Opponents of a massive coal mine planned for central Queensland have argued the project's approval would mean a world with no Great Barrier Reef, while taking a swipe at businessman Clive Palmer.
Youth Verdict and the 8000-hectare Bimblebox Nature Refuge, represented by the Environmental Defenders Office, are objecting to the mining lease and environmental approval for Waratah Coal's proposed Galilee Coal Project.
Oral submissions to the Queensland Land Court sitting in Brisbane on Thursday are bringing an end to hearings that started six weeks ago.
They included a legal first with evidence given in line with Indigenous protocols in the Torres Strait and in Cairns. Traditional owner Jiritju Fourmile gave cultural evidence and testified about climate change impacts.
"To approve this mine is to decide that the world is going to be one where we have no Great Barrier Reef," the opponent's barrister, Saul Holt QC, told Land Court president Fleur Kingham on Thursday.
Mr Holt said under a smaller revised plan the project would still be more than twice the size of the next biggest thermal coal mine in Australia.
"Total carbon dioxide from this mine alone represents one per cent of the global carbon budget to limit global warming to 1.7 degrees," he added.
"That release of carbon dioxide into the atmosphere will occur over the very decades ... that are critical to limiting the most horrendous aspects of climate change."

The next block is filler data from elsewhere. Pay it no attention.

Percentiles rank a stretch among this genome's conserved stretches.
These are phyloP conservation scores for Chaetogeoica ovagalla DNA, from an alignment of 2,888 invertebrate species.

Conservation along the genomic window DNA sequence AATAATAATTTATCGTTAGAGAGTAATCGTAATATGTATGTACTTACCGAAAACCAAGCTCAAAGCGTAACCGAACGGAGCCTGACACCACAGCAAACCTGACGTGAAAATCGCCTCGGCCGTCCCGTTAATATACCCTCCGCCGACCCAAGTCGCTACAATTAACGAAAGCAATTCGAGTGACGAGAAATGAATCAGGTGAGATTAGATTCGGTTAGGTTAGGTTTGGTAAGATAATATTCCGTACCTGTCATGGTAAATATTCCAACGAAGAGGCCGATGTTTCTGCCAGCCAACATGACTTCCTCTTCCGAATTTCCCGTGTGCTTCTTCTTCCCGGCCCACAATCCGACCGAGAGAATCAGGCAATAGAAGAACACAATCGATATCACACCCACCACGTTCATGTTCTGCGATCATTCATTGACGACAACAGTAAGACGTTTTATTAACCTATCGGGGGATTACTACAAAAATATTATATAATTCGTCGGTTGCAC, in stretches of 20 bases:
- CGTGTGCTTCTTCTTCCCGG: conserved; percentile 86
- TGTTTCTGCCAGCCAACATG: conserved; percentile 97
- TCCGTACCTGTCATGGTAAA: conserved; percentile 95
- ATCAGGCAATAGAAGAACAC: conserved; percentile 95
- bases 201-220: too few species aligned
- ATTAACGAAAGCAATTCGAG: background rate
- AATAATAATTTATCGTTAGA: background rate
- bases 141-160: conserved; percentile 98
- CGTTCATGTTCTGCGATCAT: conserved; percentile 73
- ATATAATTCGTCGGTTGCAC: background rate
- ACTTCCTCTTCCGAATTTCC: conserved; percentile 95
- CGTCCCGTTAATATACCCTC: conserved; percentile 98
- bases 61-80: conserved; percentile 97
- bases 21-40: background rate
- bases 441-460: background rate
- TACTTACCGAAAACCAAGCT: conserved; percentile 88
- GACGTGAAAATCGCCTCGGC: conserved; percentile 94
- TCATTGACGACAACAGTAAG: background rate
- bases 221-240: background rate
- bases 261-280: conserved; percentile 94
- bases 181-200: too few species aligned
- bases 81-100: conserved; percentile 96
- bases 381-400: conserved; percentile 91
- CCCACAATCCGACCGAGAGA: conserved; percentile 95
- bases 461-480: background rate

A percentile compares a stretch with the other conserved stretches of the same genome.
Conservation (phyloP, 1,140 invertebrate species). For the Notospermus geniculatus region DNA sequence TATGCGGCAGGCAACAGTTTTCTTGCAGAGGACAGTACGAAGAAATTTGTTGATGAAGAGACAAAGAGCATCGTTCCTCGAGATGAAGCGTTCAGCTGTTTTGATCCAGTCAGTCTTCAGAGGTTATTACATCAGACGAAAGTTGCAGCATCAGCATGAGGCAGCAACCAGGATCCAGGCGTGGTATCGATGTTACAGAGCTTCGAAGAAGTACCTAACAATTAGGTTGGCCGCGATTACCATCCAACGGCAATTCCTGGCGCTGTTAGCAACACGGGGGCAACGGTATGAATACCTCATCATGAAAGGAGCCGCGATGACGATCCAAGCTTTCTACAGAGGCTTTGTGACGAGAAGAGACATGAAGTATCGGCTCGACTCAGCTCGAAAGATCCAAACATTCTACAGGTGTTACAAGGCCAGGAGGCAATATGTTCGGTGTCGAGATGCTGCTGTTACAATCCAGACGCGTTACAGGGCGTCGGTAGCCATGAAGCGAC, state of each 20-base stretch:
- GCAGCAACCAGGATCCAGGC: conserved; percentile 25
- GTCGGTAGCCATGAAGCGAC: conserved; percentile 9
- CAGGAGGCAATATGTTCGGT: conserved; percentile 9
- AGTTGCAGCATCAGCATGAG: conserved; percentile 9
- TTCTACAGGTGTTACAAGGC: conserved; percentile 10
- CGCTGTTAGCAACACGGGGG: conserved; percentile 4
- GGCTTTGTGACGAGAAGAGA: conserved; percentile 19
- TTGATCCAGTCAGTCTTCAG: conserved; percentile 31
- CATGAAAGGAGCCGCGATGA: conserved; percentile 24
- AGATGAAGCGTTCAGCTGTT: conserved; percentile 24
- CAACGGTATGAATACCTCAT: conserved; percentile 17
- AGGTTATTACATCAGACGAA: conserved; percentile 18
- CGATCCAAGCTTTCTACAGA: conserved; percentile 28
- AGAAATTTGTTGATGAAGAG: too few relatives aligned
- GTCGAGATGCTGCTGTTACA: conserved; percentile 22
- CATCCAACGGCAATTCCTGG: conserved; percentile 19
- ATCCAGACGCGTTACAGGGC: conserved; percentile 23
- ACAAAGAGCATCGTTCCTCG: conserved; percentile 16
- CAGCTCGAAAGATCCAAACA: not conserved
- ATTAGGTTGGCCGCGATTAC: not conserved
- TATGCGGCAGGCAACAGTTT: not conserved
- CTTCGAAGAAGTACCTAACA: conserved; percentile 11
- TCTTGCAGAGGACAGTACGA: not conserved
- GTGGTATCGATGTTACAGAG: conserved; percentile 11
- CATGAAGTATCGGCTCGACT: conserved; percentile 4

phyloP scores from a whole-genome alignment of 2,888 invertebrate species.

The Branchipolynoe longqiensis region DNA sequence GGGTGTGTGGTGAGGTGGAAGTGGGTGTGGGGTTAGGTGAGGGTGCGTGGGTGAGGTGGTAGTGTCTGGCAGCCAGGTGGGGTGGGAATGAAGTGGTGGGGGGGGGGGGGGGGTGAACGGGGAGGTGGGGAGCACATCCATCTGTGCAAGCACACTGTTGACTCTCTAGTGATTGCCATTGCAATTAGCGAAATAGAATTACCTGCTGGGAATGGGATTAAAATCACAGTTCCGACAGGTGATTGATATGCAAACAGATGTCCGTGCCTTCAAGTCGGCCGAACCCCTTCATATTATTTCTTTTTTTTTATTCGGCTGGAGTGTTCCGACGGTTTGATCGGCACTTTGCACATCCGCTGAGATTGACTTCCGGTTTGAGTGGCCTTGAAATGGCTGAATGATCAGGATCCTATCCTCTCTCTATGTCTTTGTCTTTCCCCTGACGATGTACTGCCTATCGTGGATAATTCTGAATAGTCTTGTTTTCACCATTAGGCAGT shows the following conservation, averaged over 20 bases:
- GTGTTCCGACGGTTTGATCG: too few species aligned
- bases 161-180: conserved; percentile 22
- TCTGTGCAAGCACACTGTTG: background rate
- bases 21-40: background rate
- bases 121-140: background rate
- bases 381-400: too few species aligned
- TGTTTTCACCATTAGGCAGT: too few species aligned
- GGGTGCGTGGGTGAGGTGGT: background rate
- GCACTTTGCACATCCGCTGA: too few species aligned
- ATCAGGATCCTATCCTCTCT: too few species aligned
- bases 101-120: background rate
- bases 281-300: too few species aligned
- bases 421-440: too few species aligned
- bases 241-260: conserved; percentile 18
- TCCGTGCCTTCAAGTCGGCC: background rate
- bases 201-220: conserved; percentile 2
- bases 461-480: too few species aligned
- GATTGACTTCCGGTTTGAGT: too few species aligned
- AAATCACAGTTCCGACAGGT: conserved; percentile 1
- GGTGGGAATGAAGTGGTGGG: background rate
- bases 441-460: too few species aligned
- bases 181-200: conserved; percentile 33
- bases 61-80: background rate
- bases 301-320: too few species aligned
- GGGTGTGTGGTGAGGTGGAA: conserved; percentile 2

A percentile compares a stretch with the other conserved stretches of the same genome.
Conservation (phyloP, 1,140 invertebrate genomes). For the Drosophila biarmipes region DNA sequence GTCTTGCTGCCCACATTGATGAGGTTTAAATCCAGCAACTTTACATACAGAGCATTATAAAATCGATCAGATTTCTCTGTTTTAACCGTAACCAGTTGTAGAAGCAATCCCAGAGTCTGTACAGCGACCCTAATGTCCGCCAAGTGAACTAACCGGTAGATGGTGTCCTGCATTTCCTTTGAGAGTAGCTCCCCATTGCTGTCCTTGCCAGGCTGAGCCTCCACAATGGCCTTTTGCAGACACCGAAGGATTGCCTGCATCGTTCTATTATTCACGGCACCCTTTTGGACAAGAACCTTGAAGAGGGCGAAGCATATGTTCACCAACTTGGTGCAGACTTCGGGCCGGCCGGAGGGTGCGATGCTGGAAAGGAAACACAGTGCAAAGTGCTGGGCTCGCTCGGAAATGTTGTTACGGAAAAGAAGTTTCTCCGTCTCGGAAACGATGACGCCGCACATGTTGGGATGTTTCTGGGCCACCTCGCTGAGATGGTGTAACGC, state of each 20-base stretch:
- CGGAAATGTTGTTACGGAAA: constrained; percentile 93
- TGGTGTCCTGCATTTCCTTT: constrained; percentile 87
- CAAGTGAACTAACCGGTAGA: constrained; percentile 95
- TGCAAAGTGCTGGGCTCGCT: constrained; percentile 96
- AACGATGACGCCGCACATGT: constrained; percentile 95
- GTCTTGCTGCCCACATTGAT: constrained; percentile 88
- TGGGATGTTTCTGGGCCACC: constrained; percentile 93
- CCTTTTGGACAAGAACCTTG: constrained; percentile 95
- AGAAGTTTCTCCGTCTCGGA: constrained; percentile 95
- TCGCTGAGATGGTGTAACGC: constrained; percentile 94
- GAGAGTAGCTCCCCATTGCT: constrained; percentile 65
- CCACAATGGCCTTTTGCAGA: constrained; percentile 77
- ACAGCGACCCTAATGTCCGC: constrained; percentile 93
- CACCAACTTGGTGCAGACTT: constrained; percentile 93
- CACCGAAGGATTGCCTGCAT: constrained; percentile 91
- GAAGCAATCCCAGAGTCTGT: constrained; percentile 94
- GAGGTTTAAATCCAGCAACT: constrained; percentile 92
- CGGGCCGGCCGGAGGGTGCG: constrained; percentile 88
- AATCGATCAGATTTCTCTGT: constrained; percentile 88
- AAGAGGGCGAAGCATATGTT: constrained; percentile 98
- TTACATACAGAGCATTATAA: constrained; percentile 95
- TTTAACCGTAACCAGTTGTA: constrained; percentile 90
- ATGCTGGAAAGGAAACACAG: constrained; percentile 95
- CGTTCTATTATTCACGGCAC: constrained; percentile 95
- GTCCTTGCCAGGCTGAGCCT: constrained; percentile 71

The mine would have an economic benefit, primarily in royalties, but would also bring "a very profound harm", Mr Holt said.
"The question here is whether the harm caused by the mine, the price to be paid for it by the community, a price that will not be paid by the ultimate shareholder of Waratah Coal ... is worth that economic benefit," he added.
Mr Holt said Waratah Coal sat within Clive Palmer's Mineralogy group and its past performance was concerning.
"It operates at the whims of its single ultimate shareholder Clive Palmer ..."
"Given how little (Waratah Coal) has done on this proposed project over the last 12 years it is astonishing that it is nonetheless managed to commit two criminal offences of breach of its environmental authority, it's been the subject to an environmental protection order, it's failed at the most simple of regulatory tasks ... indeed it's very difficult to find anything in fact that it's done well," he told the court.
Mr Holt raised concerns about the longevity of the project saying the demand for thermal coal was dropping and likely price reductions could bring an early end to the mine and related royalties.
Waratah Coal is due to make oral submissions on July 21, but in opening submissions the company's lawyer Peter Ambrose QC argued that while coal is being phased out, there will still be demand during the life of the project.
Many countries are moving toward reducing emissions, but there could be "pockets of future growth" in fast developing areas in the Indo-Pacific, he said.
The coal to be extracted could displace lower quality coal from other sources, meaning less has to be burnt for the same energy output, Mr Ambrose argued.